Preliminary valuations for all residential properties in Bath have been released! This page is where you can find more details on how your property was valued, how your valuation compares to others, and, overall, what the revaluation tells us about residential property values in Bath.
For more on how the revaluation was completed, see the Revaluation overview page.
For information on your specific property, the best place to obtain information is the website for Vision Government Solutions, the company that performed our revaluation in Bath. The Bath database can be found (as of August 8, 2019) at http://gis.vgsi.com/BathME/. If you're unable to look up your property on the web, please contact or visit the Assessor's office (we are on the 3rd floor of City Hall) and we'll help you find the information you need.
Overall, residential property in the City of Bath increased by 14%. Each neighborhood, and each type of property, changed a bit differently, but most property increased from 8% to 20% (within 6% either way of the overall 14% change). The charts below show some breakdowns of the changes in valuation.
Valuation Change by Assessing Neighborhood
|Neighborhood||2019 Proposed Valuation (Total)||2018 Valuation (Total)||Percent Change|
|Upper North End||$35,832,360||$32,630,400||9.81%|
|Upper South End||$66,686,000||$58,425,400||14.14%|
|West Chops Pt||$18,313,180||$16,869,700||8.56%|
Valuation Change by Type of Use
|Land Use Type||2019 Proposed Valuation (Total)||2018 Valuation (Total)||Percent Change|
|Mixed Use (Primarily Res)||$8,344,100||$7,191,100||16.03%|
|Single Family Waterfront||$50,248,300||$49,387,900||1.74%|
|Single Family In-law Apt||$6,028,740||$5,151,600||17.03%|
Information on the revaluation results, including breakdowns by style, grade and other factors are posted on the Residential data page.
It depends. The residential valuation is just one part of Bath's revaluation, and values for the commercial properties, and for business equipment (business personal property) haven't yet been completed. Overall, though, it is reasonable to think that Bath's total valuation will be larger in 2019 than it was in 2018.
Your tax bill isn't just based on your property's valuation, however. Each year, the assessor figures out the total taxable valuation of all of Bath's property. and then divides the amount the city (and the county and the schools, all together) need to raise by that total taxable valuation in order to figure out the tax rate (sometimes called the mill rate). That's the number that tells you what your particular tax bill will be.
So if the whole City's property valuation goes up, but our budget stays about the same (which it did this year - there is just a 1% increase overall in the budget), the tax rate will be lower than it was last year, and that may mean your taxes go down instead of up.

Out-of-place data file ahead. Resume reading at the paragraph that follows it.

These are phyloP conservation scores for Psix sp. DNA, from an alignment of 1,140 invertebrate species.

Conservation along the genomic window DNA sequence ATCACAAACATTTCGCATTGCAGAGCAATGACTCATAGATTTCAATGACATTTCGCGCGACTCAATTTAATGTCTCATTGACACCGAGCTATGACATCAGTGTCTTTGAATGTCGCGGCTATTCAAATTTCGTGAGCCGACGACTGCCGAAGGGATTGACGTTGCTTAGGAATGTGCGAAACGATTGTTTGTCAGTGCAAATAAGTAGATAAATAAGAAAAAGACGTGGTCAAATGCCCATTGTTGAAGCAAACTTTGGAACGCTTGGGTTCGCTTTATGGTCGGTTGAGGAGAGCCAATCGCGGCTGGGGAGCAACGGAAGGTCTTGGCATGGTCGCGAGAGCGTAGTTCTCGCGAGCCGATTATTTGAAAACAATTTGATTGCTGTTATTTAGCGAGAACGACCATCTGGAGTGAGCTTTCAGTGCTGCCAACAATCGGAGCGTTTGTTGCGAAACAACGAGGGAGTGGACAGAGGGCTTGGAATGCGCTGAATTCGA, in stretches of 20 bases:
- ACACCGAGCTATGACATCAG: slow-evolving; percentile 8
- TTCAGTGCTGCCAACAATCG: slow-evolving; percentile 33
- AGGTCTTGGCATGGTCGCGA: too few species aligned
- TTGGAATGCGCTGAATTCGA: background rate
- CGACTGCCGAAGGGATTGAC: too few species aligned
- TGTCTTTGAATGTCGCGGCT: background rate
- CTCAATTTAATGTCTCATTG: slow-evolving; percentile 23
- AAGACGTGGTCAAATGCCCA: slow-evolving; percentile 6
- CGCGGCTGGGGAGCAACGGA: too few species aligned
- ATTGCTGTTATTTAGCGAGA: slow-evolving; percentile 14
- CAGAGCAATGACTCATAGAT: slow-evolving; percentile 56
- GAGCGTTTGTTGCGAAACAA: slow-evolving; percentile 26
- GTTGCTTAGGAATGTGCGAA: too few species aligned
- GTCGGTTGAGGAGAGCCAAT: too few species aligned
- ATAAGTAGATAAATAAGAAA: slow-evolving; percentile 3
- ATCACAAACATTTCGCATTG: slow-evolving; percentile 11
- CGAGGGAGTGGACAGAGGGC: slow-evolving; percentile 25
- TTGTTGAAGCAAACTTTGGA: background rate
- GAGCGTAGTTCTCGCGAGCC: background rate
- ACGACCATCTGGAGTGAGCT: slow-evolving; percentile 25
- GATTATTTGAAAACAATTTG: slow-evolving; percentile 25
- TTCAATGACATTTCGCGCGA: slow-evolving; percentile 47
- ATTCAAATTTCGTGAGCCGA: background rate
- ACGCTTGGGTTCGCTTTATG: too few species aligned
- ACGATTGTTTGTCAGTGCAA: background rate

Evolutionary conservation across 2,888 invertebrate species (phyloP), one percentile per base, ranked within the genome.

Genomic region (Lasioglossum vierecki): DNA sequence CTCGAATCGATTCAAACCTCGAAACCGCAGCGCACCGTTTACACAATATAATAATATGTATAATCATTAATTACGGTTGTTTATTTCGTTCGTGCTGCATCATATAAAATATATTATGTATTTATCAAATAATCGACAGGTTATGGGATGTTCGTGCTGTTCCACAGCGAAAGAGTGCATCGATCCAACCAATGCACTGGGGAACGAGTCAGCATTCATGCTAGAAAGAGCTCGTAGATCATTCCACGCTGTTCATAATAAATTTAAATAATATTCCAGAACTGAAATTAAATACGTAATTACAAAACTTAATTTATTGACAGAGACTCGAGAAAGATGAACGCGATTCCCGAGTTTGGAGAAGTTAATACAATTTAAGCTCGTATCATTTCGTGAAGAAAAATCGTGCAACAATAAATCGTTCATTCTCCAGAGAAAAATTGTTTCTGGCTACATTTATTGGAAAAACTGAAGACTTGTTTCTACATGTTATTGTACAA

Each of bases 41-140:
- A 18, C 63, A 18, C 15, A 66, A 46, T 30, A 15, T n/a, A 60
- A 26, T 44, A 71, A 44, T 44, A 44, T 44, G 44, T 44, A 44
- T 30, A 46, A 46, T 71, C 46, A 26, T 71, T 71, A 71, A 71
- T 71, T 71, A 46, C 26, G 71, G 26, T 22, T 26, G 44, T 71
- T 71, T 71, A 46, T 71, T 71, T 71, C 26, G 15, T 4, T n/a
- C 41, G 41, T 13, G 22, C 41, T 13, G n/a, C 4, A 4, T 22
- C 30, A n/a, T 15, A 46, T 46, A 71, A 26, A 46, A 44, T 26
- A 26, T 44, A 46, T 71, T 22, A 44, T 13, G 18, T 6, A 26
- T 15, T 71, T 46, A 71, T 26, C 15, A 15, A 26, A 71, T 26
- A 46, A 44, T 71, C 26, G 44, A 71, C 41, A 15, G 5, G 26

Here's an example of how this works, and why, sometimes, your property value goes up, but your taxes actually go down:
|Cindy Lou Who's Value and Taxes|
|Before Revaluation||After Revaluation|
|Total Whoville Taxable Valuation|
|Tax Rate (Mill Rate) = Budget divided by total value|
|.025 ($25 per $1,000 of value)||.021 ($21 per $1,000 of value|
|Cindy Lou Who's assessed value (in green, below)|
|Cindy Lou Who's tax bill (in yellow, below)|
There are links to lists of Bath properties sorted by location and by owner on the Residential Revaluation Data page. There are also books with this information printed out located in the City Clerk's office and at the Patten Free Library.
The residential property sales used by Vision to develop the valuations for Bath's residential properties, along with information about the property's characteristics, can be found on the Residential Revaluation Data page.
Residential property owners received a letter explaining how to set up an informal hearing with the Vision Government Solutions appraisers who completed the revaluation for the City of Bath. These informal hearings will be held from August 12 to August 23, and they provide an opportunity to correct mistakes in how a property has been described or valued, as well as learning how your valuation was arrived at. Hearings can be held in person at City Hall, or can be set up as telephone appointments. Or you can write to the Assessor's office by August 23 and provide information on how you think your property is described or valued incorrectly, and we'll review your valuation.
If you are unable to attend an informal hearing in the next two weeks, you still have an opportunity to correct mistakes in how we have described your property, and to ask the Assessor to change the valuation of your property. After the new values have been committed (assessor-speak for "delivered to the treasurer so tax bills can be sent out.") at the beginning of September, the normal assessment appeal process begins. For more on that process, please see the Abatements and Appeals page on the Assessor website. Generally, taxpayers have 185 days from the date of commitment (posted on our Assessor's web page) to appeal their valuation. In 2019, the deadline is likely to be in early March of 2020.
As a Bath property owner, you play a crucial role in the success of our city-wide revaluation. You are the last fact-check on our descriptions of your property, which are the basis of our valuations. Please review the information we have on your property and let us know if there are errors. We want to ensure your property is valued correctly, with a system that:
That way, all of us are contributing our fair share to Bath's tax burden.